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When your days-off become more aggravating than the average work-day... Horse lost a shoe - no wait, that would have been too easy. Horse stepped on one shoe with the other hoof, ripping out most of the nails, but still leaving enough in for the thing to remain semi-attached to the hoof. I don't know how to deal with this kind of thing. Slight panic, until I found someone with a mobile phone, and he actually had the tools and got the shoe off...

::exasperated sigh::

Why me?

G. did a lecture and I thought I'd do the nice, friendly thing for once & go... I actually wanted to skip, but he was so nervous and. So. I went. Again, ::sigh::. Besides my general lack of interest in the subject and the fact that I was already familiar with at least two thirds of it, from proof-reading some of his articles, back when I still did that, it was bad. Badly delivered, confusing, &c.


It's rather interesting how my brain can reason itself out of an opinion. Or even a rant.

Not that I actually participate, but I occasionally do lurk around fandom-y things and what recently irritated me was the argument that supposedly puts an end to every discussion: It's only fiction, and god help you if you should be so unreasonable as to question this at all. Now obviously it's not the legal aspect that bothers me, and I'm certainly not starting to cry for censorship, but I do have a problem with the underlying assumption that someone's writing (or reading) is entirely disconnected from the rest of the personality, from 'real life'; that the written word does not and cannot have any bearing on real life, because it's just fiction, words, ideas.

'Nothing betrays a man like his book.' says Stephen Maturin in Desolation Island, and this is something I tend to agree with. Obviously the nature of the relationship between someone's writing and the other parts of their life will vary from person to person, but some kind of relationship surely does exist? Our reading preferences, our writing, our fantasies and kinks are part of ourselves, after all, and I would argue that a lot of subconscious elements do indeed go into writing.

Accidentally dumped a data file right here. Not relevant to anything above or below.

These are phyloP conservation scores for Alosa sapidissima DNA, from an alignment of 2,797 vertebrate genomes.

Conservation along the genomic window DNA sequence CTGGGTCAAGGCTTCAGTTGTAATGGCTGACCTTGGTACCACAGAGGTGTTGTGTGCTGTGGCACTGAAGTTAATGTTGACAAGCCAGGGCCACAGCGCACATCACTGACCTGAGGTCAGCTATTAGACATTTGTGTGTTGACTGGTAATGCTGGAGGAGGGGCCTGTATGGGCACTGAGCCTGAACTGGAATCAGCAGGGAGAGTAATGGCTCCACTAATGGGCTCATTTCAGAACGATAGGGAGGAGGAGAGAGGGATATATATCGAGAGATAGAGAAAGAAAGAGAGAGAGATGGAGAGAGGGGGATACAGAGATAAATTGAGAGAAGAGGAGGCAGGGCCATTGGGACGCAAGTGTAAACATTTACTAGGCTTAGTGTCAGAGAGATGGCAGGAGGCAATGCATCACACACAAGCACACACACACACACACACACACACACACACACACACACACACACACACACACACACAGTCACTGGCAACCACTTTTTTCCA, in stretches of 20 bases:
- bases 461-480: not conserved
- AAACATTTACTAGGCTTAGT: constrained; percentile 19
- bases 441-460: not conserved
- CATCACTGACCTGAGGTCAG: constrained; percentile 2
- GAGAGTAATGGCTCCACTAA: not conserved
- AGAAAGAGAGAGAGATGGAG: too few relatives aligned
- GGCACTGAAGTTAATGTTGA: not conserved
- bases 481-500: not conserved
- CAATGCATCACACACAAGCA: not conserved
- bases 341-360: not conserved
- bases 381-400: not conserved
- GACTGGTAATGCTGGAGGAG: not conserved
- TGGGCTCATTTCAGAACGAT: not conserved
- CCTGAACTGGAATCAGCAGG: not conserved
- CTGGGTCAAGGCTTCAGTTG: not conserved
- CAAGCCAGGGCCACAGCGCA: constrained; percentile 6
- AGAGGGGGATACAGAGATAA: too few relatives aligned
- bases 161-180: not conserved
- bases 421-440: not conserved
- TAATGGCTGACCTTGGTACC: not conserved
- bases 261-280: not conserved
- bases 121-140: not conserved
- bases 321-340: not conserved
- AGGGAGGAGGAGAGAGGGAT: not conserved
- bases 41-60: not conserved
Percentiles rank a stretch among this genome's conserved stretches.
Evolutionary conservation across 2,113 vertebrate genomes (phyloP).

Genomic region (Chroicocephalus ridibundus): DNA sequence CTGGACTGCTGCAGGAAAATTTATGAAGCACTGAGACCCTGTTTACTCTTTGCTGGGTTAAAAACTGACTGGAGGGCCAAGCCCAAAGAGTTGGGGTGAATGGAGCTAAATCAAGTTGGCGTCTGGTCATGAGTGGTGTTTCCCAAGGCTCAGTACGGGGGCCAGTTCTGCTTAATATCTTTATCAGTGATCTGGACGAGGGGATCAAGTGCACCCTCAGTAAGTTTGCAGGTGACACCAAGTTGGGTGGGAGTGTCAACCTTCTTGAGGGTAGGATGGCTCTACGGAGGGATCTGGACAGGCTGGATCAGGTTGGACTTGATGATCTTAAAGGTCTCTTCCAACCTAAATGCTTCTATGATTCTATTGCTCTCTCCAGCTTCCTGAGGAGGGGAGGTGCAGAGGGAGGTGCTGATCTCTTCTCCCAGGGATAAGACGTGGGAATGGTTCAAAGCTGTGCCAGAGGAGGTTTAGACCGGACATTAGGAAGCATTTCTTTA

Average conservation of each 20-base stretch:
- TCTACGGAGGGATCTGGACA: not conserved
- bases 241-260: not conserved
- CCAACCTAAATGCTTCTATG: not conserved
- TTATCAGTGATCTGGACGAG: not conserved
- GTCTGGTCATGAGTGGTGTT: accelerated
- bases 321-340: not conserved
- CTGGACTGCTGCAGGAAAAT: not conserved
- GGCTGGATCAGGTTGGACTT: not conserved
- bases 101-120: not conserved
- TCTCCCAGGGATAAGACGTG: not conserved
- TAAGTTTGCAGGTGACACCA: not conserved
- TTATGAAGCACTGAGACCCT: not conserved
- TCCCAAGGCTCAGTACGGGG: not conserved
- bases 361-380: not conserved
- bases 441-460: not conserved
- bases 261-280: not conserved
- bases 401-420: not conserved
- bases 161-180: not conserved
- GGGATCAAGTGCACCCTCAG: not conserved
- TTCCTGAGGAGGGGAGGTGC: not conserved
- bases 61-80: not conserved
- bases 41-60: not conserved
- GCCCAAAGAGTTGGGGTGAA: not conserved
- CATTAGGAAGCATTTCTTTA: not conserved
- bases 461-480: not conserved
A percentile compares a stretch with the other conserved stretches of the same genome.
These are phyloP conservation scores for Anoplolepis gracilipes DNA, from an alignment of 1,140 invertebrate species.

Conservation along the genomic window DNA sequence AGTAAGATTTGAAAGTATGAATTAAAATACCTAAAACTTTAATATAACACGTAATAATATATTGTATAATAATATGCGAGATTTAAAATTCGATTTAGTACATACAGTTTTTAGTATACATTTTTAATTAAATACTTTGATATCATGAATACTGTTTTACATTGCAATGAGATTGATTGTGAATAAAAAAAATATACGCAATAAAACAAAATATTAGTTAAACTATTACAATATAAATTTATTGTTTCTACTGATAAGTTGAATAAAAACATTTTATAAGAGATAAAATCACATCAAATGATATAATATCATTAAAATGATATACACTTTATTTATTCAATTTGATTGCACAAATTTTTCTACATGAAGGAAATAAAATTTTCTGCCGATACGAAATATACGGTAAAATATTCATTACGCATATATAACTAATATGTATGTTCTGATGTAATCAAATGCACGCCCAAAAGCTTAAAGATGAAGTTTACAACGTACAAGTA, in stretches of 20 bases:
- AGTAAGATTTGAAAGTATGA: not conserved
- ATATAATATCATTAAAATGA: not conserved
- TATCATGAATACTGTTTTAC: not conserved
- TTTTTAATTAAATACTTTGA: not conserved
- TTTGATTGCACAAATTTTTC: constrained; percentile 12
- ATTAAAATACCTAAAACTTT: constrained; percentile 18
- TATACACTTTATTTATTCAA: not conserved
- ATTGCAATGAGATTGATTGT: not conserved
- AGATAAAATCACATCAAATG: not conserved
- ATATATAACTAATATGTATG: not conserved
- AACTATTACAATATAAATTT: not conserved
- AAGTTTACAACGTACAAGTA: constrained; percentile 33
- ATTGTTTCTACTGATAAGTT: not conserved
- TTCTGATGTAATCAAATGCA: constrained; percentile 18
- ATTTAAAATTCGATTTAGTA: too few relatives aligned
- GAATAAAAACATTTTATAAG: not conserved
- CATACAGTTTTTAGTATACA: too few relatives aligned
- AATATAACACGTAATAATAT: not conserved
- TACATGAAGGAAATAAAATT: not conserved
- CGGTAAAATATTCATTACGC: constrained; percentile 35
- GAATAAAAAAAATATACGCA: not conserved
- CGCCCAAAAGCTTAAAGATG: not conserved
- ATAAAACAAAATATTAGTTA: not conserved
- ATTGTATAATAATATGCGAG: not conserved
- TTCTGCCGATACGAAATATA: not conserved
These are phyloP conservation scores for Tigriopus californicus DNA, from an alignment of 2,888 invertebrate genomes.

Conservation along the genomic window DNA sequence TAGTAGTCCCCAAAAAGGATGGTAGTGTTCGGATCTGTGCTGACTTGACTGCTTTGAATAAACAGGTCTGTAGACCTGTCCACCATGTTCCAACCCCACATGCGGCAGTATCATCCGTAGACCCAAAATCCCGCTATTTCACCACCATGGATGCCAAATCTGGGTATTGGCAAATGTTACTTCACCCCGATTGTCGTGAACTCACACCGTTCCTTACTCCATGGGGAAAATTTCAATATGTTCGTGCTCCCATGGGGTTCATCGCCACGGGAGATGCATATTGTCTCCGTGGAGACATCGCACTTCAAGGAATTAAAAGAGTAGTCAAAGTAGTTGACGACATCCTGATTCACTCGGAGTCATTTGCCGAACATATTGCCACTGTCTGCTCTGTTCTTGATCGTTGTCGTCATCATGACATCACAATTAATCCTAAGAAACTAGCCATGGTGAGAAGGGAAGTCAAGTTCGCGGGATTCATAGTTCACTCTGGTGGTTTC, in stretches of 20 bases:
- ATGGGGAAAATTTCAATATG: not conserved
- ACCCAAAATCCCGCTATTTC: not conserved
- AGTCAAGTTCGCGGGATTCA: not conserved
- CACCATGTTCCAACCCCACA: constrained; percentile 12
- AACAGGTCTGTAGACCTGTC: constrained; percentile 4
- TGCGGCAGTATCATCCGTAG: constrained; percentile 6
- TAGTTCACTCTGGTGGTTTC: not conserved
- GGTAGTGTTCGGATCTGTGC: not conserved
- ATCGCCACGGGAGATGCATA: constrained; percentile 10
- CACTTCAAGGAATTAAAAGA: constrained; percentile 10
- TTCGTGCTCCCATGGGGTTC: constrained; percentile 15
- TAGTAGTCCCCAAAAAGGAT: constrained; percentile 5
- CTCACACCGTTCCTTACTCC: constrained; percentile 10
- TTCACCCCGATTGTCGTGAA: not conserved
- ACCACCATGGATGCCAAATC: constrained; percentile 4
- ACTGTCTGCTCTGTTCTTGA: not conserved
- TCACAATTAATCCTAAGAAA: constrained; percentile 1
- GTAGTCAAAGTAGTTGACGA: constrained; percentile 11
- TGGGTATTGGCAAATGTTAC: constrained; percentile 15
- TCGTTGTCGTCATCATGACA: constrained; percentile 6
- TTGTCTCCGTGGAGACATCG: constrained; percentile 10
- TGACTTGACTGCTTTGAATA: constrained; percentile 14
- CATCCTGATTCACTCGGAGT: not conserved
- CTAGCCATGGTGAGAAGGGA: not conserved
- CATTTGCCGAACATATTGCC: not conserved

Maybe I'm weird (and maybe I've got no life), but books are important to me. When I'm visiting someplace I always look at the bookcases, if I get the chance. Perhaps writing reveals even more, because even if you try to lie, to disguise yourself, to be entirely different from your 'real life' persona and 'real life' experiences, the lie and the disguise are still yours.

Books can be influential and inspirational, they can be trite, boring and shallow, or anything in between those two extremes, just like people.

I don't see any clear demarcation line between 'life' and 'fiction', and while codes of law in some cases have to draw one, even this is subject to change.

Then of course I start to really think about the whole thing, art, life, how one influences the other, and I give up, because there's no way I can solve or prove anything here, and maybe the 'It's only fiction' people are right after all, and I am weird. End of attempted rant. Sometimes I really hate my brain and its exasperating tendency to constantly argue itself into a state of dead-lock.



( 2 comments — Leave a comment )
Mar. 10th, 2005 05:17 pm (UTC)
>>>Maybe I'm weird (and maybe I've got no life), but books are important to me. When I'm visiting someplace I always look at the bookcases, if I get the chance.

I SO do that too! :-) Also: do they look used? Are there books lying around? Where? Which ones?

And: I don't know for sure (am toolazy for research), but I bet the same brain regions are activated when "happiness'", for instance, is caused by a book, and when it's caused by a "real" situation. So, excuse me, WHAT fiction??
Mar. 11th, 2005 08:04 am (UTC)
*nods* I kind of get the 'just fiction' attitude as a defense mechanism against "you're writing XY, you're an evil pervert", but still... it isn't always that simple and clear-cut.
( 2 comments — Leave a comment )


solitary summer

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